Support for marijuana legalization hits new all-time high (get it?)

Marijuana TMX Meetings

A record high number of respondents to a Gallup poll released Wednesday said they support the legalization of marijuana, including more than half of Republicans polled. Support was only 12% in 1969 when Gallup first started polling adults on this issue. The latest figure, based on an October 5-11 poll, follows shifts in the legal landscape regarding marijuana since Gallup's 2016 measure.

Public opinion has been in step with successful marijuana legalization efforts across the United States, Gallup officials said. Just previous year, only 42 percent of GOP members surveyed said they supported legalization.

GallupRising support for legalizing marijuana seems to be a function of growing familiarity with it, which is in turn correlated with age.

Morgan Fox, the director of communications for the Marijuana Policy Project, said in a statement Americans are "tired" of wasting resources arresting individuals for using marijuana. The issue is trending towards non-partisanship, too, with a majority of Democrats (72 percent), Republicans (51 percent) and Independents (67 percent) supporting pot in the most recent poll.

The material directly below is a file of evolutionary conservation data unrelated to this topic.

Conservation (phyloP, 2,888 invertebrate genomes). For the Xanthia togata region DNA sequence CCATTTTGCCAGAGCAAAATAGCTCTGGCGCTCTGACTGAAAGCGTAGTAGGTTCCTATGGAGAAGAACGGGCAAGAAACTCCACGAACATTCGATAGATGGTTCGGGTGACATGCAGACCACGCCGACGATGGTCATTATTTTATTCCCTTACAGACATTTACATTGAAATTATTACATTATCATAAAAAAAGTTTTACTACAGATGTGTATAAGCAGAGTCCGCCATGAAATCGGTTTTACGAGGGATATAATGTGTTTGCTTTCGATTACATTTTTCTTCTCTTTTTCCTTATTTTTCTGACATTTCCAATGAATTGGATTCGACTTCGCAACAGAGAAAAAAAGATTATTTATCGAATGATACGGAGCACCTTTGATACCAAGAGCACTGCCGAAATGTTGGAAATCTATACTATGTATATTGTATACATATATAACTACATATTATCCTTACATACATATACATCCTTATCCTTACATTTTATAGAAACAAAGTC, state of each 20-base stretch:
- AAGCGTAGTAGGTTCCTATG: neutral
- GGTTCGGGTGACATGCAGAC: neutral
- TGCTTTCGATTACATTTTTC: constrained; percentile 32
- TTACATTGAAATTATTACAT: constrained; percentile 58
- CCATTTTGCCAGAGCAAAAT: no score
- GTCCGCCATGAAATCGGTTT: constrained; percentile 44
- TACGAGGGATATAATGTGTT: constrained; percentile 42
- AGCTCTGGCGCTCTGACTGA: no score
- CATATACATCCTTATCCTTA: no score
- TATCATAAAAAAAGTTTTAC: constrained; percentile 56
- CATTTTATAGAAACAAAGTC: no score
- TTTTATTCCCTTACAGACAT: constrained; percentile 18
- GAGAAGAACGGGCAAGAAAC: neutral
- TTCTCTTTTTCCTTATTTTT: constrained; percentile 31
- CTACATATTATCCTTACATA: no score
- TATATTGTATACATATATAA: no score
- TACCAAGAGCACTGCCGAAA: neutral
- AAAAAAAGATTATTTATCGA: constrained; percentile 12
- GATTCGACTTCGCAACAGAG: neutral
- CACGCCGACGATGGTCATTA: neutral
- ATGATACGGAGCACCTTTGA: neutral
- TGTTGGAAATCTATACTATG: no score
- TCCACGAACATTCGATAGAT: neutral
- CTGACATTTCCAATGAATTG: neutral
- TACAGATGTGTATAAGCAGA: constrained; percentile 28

California became the first state to legalize medical marijuana in 1996, paving the way for 28 other states and the nation's capital to follow suit.

The survey asked over 1,000 people around the country if marijuana use should be legal or not; 64 percent approved of legalization, 34 percent opposed it, and 2 percent had no opinion.

Already, marijuana has been legalized in eight states and Washington, DC. Attorney General Jeff Sessions remains one of Washington's most anti-weed figures, and earlier this year, then-White House Press Secretary Sean Spicer erroneously suggested that marijuana could worsen the opioid epidemic.

For the first time since that 1969 poll, a majority of Republican voters told Gallup they are in favor of legalizing marijuana. After rising by 10 points (29 percent) between 2001 and 2009, the percentage of Americans who say pot should be legal rose by 20 points (45 percent) between 2009 and 2017.

Gallup's data shows that the trajectory of Americans' views on cannabis is similar to that of their views on same-sex marriage over the past couple of decades. "This is a clear mandate for the legislature to enact sensible marijuana laws to help the state create a workable budget".



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